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The UN Will Give You $15,000 To Help Address Climate Change

"More than ever, we need these young change-makers."
May 25, 2017, 4:30pm

This is an opinion piece by Erik Solheim, Executive Director of the United Nations Environment Programme.

During an extraordinary year in Bern, Switzerland, a young German scientist wrote four scientific papers that would change the world. A decade and a half later, he would win the Nobel Prize for his discoveries.

Albert Einstein was only 26 when he revealed his famous equation, E=mc 2, and reimagined the foundations of physics in 1905.

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In 1953, a young Johannesburg teacher quit his job in protest at the abhorrent Bantu Education Act which diminished opportunities for black South Africans.

Desmond Tutu was only 22 when he began his lifelong struggle to secure peace, justice and dignity for all. In building a "Rainbow Nation", his cause reached far beyond his own country and continent, and even his own Anglican religion.

In 1957, a young British woman set out to the African bush and made a discovery that would change our notion of what it means to be human.

Jane Goodall was 26 with no collegiate education when she first observed chimpanzees using tools, and upended centuries of anthropological thinking. She was only 23 when she first cast off from England.

History is filled with stories of young people who changed the world. They reframed the world with their ideas and actions. The modern era is no different.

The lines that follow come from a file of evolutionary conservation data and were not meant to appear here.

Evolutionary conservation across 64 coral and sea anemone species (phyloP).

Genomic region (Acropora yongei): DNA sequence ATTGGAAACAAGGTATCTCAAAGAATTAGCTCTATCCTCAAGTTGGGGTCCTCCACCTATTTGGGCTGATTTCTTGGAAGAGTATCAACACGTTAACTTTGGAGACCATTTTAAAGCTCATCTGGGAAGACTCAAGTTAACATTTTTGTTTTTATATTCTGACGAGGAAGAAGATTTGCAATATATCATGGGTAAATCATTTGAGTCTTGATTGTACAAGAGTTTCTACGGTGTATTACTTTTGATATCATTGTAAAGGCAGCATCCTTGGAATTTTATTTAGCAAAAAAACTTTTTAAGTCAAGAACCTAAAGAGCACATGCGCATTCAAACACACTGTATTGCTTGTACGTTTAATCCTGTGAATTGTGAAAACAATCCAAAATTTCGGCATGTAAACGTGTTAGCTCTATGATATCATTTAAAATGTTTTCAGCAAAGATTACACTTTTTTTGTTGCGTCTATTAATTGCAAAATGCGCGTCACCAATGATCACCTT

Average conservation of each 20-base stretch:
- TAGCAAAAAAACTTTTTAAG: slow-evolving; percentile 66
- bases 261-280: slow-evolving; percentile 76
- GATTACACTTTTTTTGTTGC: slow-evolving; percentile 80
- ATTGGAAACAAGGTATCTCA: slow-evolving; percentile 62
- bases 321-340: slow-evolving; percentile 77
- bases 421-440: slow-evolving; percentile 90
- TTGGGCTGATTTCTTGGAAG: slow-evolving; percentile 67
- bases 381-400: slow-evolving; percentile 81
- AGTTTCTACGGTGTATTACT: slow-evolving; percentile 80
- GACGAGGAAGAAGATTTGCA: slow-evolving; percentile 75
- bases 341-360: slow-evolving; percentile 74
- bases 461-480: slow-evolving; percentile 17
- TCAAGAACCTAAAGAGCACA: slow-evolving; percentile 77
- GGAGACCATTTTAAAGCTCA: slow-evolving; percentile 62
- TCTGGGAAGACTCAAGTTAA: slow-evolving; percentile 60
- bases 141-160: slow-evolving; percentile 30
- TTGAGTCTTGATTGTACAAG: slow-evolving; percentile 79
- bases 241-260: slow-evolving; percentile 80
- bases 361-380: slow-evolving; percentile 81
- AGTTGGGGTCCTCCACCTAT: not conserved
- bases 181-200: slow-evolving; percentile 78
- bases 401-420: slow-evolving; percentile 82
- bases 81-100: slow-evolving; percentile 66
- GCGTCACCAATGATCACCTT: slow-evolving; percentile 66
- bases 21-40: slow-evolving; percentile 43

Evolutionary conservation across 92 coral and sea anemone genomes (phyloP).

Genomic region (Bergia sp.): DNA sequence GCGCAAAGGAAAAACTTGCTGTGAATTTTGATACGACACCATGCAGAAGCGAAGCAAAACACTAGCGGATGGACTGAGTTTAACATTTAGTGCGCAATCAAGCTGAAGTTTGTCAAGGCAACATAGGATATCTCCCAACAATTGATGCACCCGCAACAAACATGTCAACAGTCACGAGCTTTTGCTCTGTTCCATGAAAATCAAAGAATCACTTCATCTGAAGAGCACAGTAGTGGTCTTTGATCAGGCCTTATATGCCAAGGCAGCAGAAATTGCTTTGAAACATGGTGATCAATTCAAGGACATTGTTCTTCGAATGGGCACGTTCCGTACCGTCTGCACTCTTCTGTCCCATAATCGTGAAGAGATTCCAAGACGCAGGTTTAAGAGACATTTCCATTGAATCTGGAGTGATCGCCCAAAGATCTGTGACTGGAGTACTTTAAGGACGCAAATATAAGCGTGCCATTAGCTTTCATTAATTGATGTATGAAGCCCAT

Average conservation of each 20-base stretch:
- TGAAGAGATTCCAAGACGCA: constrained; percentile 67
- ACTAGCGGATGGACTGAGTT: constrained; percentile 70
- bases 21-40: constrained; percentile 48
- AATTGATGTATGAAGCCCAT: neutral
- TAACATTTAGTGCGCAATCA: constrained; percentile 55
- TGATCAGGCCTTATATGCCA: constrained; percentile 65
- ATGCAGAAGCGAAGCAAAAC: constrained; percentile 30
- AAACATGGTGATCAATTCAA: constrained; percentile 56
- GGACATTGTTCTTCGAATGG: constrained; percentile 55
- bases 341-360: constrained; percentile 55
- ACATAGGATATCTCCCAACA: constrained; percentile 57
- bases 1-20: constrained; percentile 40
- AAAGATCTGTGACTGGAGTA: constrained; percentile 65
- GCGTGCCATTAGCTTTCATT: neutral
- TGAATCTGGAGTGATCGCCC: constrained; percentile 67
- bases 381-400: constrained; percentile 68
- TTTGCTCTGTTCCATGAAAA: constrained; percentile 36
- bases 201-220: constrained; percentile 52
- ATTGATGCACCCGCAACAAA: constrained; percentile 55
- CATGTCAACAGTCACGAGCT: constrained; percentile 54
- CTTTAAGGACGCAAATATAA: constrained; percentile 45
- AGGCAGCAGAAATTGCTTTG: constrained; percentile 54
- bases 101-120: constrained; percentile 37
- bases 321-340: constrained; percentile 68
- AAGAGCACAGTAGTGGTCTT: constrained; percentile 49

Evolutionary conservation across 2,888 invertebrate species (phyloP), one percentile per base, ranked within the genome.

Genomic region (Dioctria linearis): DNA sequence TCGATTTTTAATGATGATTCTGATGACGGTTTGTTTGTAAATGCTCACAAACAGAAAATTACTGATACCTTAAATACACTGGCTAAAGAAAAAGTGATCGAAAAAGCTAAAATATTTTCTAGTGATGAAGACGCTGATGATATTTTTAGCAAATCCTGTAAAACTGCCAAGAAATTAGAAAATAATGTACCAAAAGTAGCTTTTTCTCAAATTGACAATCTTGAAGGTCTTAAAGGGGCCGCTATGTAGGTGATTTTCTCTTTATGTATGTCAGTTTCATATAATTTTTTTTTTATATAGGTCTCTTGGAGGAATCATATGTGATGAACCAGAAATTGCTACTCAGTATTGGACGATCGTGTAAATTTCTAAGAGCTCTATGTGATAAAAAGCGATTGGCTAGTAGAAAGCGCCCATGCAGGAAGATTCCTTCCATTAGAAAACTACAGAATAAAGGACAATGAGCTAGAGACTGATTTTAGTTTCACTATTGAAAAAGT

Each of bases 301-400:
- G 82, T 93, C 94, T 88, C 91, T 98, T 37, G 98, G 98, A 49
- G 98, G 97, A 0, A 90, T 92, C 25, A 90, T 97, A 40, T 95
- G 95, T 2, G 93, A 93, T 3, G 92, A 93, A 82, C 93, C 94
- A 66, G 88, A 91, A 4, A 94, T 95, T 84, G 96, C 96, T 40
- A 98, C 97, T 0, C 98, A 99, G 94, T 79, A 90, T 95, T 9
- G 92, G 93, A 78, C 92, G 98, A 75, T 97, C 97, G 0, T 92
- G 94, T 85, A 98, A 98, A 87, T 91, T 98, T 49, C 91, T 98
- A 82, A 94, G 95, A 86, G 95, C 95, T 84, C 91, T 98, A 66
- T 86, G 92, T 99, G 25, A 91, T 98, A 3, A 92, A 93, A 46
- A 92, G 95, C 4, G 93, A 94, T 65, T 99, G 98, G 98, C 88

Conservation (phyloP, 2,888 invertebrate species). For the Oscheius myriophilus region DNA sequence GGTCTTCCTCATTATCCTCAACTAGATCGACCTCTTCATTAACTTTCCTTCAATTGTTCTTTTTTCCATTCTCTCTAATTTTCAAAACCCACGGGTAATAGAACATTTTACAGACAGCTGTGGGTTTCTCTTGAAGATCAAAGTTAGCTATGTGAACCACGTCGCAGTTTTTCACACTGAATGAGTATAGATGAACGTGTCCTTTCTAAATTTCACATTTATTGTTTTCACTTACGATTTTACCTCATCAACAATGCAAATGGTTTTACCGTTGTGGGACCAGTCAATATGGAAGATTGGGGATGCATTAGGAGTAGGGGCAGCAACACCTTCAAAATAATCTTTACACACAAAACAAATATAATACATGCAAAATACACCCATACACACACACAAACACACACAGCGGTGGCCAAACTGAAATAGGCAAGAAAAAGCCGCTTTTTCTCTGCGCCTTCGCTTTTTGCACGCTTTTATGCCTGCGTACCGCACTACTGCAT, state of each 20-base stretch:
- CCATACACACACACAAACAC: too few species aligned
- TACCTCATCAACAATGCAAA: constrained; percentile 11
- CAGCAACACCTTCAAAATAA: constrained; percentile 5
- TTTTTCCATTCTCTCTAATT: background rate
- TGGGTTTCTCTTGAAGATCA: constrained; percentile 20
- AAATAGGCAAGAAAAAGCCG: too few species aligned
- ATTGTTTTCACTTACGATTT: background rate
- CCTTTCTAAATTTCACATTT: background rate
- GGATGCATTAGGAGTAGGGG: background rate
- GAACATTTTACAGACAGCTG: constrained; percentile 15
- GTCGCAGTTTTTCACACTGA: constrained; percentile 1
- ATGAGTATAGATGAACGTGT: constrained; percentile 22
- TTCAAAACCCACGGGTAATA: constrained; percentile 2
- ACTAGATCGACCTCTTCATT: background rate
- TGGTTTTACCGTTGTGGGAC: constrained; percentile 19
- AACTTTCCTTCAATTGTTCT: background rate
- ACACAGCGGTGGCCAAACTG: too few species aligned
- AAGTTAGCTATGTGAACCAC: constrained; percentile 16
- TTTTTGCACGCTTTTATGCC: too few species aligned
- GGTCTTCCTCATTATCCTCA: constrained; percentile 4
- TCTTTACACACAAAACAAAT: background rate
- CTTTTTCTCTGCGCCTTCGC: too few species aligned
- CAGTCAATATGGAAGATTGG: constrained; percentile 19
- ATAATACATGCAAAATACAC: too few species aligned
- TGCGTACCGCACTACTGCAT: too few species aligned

At only 17, Malala Yousafzai won the Nobel in 2014 for her passionate advocacy for the right to education.

Still in his 20s, the fearless Chinese journalist, Hongxiang Huang, has risked life and limb to expose illegal wildlife trafficking.

Xiuhtezcatl Martinez is a formidable climate activist in the US, and still just a teenager.

More than ever, we need these young change-makers.

The environment is under stress and the evidence is everywhere. It's in the soil, rivers, oceans and atmosphere, the food we eat, the water we drink and the air we breathe.

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Tests show that our hair, lungs and blood contains heavy metals. Species are dying out. Whole continents are melting. Entire nations are sinking beneath the sea.

Safeguarding the environment is the defining challenge of our time. The question is: what are we doing about it? Those of us who care for the natural world must stand up and be counted.

That's why the United Nations is looking for the next generation of environmental leaders to help get their big ideas off the ground.

At UN Environment, we know nobody is too young to change the world.

Over half of the world's population is under 30. It is ultimately the fate of coming generations that is most at stake. Above all others, they should be empowered to shape it.

UN Environment has teamed up with Covestro—a leading materials science company—to make that happen. We have launched Young Champions of the Earth, a multi-year competition and mentorship scheme aiming to identify, celebrate and support talented individuals between 18 and 30 with outstanding potential to create positive environmental impact.

Each year, six Young Champions—one each from Africa, Asia-Pacific, Europe, Latin America and the Caribbean, North America, and West Asia—will receive US$15,000 in seed funding, expert mentoring, tailored training, global publicity and access to influential networks, including trips to the UN Environment Assembly and the UN General Assembly. Additional support will be extended to 24 regional finalists.

Albert Einstein famously said, "We can't solve problems by using the same kind of thinking we used when we created them."

That's why the solutions to the most difficult environmental challenges are likely to come from creative, idealist and energetic young people.

So if you have a big idea to protect or restore the environment, a strong track record of instigating change and a vision for a brighter future, then you might just have what it takes to become a Young Champion of the Earth.

Apply by 18 June 2017 at UNEP's Young Champions site.

The future is yours to shape for the better, and UN Environment wants to help you do it.